Hand, spoon or toothbrush? Towards the understanding of the neural underpinnings of affective touch in 5 months-old infants.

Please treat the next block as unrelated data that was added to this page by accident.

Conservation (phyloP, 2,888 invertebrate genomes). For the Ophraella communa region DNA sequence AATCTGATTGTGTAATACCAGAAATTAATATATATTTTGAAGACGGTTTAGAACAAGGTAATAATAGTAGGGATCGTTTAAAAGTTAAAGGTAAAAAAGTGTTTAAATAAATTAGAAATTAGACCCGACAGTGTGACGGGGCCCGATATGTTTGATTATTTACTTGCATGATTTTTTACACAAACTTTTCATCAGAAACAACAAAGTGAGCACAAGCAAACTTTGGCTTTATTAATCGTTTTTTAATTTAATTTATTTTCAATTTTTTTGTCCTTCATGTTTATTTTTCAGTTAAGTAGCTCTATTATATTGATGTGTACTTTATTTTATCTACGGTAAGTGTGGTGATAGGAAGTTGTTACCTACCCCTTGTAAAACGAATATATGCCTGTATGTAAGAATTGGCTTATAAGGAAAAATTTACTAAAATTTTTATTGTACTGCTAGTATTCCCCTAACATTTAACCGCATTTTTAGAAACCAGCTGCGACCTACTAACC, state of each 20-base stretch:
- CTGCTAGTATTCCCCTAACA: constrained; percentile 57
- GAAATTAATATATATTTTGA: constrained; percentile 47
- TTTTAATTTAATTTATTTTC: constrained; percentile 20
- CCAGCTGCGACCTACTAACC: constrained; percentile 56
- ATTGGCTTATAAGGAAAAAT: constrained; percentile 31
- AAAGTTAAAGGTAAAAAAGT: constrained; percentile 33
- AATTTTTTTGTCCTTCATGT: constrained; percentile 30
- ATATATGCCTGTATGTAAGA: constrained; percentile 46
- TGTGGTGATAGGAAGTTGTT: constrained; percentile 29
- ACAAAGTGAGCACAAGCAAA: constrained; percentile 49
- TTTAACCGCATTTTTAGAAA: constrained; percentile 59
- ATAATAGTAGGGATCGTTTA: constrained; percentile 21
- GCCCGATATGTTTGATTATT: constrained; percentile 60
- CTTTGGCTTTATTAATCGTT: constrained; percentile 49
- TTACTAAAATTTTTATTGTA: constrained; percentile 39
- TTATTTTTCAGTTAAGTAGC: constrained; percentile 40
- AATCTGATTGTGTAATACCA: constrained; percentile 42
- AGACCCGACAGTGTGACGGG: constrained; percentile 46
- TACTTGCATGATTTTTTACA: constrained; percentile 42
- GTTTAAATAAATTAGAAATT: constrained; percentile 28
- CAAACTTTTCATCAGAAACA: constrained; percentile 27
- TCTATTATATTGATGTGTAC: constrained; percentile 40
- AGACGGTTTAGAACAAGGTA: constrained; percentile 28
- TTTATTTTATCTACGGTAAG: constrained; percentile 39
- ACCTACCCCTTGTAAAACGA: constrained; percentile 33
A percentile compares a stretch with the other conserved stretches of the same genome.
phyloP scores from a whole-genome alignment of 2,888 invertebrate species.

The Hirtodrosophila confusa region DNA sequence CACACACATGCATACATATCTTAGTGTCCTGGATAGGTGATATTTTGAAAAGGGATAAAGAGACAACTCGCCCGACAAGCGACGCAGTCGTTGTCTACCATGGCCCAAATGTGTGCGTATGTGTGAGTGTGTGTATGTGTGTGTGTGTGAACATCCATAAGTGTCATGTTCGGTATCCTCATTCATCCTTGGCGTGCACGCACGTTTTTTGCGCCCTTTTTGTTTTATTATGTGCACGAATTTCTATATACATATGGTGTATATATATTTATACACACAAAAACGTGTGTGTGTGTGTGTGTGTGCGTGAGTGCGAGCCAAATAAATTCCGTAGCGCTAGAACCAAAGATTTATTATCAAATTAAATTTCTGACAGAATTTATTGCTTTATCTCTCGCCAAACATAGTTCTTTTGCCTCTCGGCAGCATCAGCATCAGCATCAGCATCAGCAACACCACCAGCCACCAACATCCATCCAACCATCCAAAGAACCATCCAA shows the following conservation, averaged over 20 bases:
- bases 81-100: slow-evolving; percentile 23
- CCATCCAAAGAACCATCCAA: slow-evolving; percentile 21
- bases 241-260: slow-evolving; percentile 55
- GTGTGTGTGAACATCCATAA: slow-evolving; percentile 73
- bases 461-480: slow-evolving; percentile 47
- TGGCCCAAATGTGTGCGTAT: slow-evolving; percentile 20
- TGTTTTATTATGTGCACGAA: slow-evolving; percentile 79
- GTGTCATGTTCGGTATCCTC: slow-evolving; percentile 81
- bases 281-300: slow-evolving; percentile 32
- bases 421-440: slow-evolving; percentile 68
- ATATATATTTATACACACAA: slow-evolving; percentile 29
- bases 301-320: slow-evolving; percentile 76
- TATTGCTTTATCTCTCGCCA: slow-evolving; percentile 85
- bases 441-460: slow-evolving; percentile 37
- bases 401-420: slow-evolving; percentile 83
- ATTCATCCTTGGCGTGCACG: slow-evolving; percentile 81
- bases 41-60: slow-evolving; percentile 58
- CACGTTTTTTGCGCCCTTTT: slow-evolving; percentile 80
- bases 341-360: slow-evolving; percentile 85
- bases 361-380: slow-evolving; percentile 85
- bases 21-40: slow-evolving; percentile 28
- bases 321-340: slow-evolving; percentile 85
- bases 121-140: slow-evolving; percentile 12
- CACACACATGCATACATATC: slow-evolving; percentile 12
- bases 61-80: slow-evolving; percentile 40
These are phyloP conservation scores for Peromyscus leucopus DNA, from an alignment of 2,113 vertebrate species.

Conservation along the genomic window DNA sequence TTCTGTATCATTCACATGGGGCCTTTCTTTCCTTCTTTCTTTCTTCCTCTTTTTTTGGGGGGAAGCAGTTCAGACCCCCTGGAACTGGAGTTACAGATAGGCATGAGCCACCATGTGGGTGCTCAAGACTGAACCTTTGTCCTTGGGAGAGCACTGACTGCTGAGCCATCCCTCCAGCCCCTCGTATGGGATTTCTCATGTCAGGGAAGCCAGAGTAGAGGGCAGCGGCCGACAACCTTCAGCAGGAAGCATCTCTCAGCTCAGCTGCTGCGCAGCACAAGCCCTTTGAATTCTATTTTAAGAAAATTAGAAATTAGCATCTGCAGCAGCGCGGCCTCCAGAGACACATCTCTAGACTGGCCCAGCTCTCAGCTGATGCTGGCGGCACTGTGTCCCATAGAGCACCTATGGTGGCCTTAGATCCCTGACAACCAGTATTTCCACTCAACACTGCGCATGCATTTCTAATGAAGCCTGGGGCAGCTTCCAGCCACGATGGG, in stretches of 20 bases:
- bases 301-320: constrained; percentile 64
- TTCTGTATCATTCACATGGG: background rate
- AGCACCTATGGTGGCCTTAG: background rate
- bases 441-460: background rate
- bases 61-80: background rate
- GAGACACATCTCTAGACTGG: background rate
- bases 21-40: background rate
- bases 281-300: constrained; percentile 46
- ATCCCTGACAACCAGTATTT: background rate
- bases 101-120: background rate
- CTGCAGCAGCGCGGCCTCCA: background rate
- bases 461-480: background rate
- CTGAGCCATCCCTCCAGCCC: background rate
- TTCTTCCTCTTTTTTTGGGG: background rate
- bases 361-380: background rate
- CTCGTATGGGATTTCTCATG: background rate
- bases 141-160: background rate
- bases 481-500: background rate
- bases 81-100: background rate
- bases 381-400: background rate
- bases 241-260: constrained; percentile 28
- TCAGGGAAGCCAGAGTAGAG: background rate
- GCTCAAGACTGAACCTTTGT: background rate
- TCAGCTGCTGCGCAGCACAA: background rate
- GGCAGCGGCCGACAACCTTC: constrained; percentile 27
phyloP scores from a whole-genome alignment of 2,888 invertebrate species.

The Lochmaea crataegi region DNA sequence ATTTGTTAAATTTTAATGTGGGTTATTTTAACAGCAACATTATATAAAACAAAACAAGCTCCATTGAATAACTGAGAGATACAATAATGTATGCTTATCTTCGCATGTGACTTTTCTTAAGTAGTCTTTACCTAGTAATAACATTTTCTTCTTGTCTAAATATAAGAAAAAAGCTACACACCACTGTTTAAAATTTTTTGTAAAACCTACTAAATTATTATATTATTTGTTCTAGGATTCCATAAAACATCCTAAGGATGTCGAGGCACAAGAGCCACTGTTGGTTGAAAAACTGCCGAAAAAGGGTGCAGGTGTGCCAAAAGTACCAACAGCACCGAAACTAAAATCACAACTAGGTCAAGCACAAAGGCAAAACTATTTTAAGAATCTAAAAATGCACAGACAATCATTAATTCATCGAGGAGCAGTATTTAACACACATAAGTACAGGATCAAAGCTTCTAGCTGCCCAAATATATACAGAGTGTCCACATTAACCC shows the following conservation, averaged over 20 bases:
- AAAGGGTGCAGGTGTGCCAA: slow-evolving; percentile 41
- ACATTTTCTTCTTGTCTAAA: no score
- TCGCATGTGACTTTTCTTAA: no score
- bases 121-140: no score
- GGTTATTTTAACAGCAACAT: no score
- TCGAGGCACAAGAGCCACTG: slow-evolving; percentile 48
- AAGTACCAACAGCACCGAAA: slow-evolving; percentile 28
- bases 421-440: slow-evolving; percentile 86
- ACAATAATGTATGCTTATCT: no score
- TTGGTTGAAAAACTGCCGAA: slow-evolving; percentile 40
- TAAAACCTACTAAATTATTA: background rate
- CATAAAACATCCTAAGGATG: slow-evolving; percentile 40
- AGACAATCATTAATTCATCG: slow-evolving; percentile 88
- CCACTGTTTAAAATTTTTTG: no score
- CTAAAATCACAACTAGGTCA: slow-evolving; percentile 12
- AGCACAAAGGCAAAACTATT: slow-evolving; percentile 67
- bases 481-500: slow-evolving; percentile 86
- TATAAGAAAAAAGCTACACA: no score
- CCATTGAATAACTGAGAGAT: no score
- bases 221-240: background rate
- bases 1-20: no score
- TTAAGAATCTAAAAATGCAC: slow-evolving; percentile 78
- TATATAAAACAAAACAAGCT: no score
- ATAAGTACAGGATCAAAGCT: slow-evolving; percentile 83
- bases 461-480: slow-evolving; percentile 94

It is known that affective touch leads to broad cortical activations including posterior STS, key region of the social brain. Our goal is to discover if a similar pattern of activation can be observed in 5-months-old infants, or whether the development of this cortical specialization results from extensive postnatal experience. Over two studies we used functional-Near-InfraRed-Spectroscopy (fNIRS) to compare social touch (a human caress) to non-social touch (a caress performed with a spoon in study1 -n=22- or with an electric toothbrush in study2 -n=17-). In study1 we found similar patterns of activation to the social and non-social stimulus. In study2 we report broad responses to the non-social stimulus, but, to our surprise, we found no activations to the human caress. In light of these results we conclude that it is possible that at this age discrimination between social and non-social touch in the posterior temporal lobe is still undergoing specialization.

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